Another advantage: Embiid is defended by opponents’ best (usually only) rim protector, so if he gets past his man on the outside of the floor -- in other words, driving -- there’s no one to dissuade him at the rim. It’s an advantage for all big men, and it’s a big reason why so many guards look to draw switches onto bigs before attacking: so that the bigs aren’t waiting for them under the rim. Embiid short circuits that process, doesn’t need the switch, creates advantages as a matter of course.
He doesn’t have the first step or the dribbling abilities (honestly, he’s so big that the ball has to come pretty high up off the ground to reach his hands, meaning he’s susceptible to digs from helpers if he telegraphs his drives) to drive 30 times a game and expect to create advantages over and over. But when he tosses a drive in here and there, at opportune moments, he becomes the one who knocks.
Edwards isn’t among the best drivers in the league. Soon, he’s gonna be.
Athleticism doesn’t always come in a single package. Often, the highest jumpers have slim builds -- think Jamario Moon or Shannon Brown or Ja Morant. Often the strongest players are the slowest moving -- Shaq, late-career. Or perhaps the speediest players can’t fly like they have wings strapped to their backs with jet packs strapped to their wings -- Chris Paul, early-career.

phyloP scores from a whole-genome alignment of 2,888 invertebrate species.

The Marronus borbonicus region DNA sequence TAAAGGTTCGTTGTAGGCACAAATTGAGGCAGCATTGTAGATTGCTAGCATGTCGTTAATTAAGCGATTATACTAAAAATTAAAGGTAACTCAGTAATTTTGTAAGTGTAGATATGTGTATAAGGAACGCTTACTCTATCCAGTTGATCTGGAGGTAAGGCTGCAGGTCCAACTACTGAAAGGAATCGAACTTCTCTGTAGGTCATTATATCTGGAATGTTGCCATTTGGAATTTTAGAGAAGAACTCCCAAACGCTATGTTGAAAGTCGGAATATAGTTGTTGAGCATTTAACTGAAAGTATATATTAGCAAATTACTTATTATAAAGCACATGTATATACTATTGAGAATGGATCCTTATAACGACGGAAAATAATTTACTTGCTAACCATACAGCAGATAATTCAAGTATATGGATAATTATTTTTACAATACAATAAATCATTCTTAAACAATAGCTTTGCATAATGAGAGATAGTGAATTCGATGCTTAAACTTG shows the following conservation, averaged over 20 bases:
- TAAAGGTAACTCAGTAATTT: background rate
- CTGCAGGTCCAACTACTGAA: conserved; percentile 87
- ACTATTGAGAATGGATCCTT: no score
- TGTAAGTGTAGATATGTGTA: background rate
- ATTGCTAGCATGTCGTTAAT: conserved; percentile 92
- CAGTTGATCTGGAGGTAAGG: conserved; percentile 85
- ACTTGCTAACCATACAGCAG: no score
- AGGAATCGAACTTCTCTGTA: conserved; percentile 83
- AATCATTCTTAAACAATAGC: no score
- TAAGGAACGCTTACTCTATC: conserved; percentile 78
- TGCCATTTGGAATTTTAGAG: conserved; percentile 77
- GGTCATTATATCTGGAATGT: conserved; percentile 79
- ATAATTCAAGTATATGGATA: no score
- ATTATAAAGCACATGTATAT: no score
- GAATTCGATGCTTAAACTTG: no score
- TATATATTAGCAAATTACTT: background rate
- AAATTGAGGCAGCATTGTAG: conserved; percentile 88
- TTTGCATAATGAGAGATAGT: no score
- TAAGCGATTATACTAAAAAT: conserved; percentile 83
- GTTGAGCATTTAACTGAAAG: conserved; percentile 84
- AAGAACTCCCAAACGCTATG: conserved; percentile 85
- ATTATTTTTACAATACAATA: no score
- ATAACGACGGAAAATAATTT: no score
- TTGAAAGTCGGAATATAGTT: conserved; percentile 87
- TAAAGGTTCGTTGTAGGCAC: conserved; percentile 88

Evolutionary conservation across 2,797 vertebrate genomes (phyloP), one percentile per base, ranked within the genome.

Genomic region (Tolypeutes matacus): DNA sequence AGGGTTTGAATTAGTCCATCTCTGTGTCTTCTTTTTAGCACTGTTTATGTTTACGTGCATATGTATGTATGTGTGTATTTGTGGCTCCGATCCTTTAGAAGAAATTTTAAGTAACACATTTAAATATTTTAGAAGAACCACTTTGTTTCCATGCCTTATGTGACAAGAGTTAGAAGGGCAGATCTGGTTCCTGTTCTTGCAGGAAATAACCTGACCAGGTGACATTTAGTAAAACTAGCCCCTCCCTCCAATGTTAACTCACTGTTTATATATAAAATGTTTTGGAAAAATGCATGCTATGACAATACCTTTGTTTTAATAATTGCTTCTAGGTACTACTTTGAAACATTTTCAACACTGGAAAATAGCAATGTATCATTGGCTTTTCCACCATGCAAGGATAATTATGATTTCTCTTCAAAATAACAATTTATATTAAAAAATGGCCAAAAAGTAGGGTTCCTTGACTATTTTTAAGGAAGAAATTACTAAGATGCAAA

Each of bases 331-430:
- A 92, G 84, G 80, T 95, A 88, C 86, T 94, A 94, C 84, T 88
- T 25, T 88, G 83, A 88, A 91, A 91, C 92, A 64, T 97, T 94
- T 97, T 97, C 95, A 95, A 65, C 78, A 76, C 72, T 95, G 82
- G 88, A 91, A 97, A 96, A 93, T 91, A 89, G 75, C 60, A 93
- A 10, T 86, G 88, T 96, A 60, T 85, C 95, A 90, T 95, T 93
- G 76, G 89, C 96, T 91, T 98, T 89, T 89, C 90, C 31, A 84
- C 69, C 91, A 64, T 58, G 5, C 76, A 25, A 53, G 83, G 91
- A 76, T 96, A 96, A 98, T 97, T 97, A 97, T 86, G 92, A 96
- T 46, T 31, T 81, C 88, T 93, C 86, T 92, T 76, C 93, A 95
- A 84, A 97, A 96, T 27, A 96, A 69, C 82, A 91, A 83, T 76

But Edwards has all of those attributes and then some.
His first step is preposterous, jolting him forward like a muscle car that you take by surprise as you jam the accelerator to the ground. He eats space as he chops towards the rim. Contact doesn’t phase him in the least, so there’s no need to herk or jerk his way sideways around the rim. And he’s maneuverable in midair, so he can reach up and over a contest or sidle around, finishing on the other side. Somehow he doesn’t lose his strength when he’s in midair.
All that is on top of being able to, you know, dunk like Vince Carter circa 2000. So why isn’t Edwards the best driver in the league yet? His handling, though rapidly improving, still hasn’t caught up to the rest of his game, which is holding him back. He’s not a wonderful passer or pullup shooter, so even though he actually shoots quite efficiently out of drives, over 50 percent, he doesn’t offer enough other positives to make the whole package deadly quite yet.